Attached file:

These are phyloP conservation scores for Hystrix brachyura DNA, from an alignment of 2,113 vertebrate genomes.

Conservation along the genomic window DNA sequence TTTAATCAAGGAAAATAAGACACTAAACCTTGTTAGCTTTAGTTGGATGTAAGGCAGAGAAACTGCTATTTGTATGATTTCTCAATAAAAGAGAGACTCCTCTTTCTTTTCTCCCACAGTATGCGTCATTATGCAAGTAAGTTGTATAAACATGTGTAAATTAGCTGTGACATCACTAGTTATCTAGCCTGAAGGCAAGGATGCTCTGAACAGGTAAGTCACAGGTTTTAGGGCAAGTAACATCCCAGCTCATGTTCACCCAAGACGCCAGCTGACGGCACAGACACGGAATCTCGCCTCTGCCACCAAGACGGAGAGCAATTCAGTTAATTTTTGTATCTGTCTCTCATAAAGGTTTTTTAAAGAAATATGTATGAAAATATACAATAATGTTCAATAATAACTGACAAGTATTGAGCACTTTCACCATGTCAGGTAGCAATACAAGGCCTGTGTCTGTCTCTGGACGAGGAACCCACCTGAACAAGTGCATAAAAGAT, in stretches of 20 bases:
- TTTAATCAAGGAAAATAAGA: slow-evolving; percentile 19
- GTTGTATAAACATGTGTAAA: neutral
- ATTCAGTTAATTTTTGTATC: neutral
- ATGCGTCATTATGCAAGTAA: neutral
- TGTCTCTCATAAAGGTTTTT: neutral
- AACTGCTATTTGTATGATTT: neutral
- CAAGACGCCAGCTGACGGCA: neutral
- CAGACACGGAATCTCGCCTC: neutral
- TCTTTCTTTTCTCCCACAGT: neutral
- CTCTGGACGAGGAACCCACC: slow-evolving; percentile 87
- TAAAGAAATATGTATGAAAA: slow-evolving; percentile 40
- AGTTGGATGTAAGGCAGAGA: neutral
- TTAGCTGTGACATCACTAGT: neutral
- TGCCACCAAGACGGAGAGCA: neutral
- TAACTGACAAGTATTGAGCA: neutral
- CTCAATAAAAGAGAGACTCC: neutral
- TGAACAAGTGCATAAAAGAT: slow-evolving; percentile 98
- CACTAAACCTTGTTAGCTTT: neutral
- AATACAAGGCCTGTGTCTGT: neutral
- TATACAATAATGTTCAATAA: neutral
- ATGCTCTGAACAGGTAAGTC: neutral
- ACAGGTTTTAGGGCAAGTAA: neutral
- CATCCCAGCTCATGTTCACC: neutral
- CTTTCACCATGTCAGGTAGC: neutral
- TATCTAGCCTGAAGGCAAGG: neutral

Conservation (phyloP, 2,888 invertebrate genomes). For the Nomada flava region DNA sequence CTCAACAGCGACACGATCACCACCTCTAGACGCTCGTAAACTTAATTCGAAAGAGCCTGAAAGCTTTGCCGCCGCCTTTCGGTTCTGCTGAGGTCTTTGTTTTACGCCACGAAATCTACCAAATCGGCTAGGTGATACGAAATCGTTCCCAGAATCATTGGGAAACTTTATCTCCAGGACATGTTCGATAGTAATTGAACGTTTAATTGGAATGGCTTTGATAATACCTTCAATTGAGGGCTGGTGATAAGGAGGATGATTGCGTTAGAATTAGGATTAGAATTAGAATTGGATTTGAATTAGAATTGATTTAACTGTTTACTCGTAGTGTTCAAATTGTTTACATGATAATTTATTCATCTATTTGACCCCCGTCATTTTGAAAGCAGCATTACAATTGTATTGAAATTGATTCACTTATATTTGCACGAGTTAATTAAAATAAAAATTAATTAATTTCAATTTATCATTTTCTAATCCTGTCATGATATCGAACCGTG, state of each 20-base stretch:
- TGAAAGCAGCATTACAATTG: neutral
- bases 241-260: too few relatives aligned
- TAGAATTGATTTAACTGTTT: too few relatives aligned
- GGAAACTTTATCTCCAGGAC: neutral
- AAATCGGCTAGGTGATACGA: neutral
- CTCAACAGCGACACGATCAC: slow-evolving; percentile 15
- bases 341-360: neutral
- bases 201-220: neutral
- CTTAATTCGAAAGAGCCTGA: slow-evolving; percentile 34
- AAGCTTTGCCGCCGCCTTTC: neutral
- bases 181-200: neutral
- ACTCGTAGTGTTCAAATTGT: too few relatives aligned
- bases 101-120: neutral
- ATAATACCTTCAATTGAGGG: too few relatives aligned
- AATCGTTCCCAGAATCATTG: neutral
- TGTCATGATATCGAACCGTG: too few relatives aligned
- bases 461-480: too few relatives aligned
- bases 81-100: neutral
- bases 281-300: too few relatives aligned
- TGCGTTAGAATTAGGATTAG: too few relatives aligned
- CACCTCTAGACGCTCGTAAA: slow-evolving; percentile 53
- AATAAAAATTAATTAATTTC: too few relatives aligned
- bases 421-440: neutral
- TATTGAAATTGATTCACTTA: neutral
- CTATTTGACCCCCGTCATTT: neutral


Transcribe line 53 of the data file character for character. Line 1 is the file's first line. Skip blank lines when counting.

- CTATTTGACCCCCGTCATTT: neutral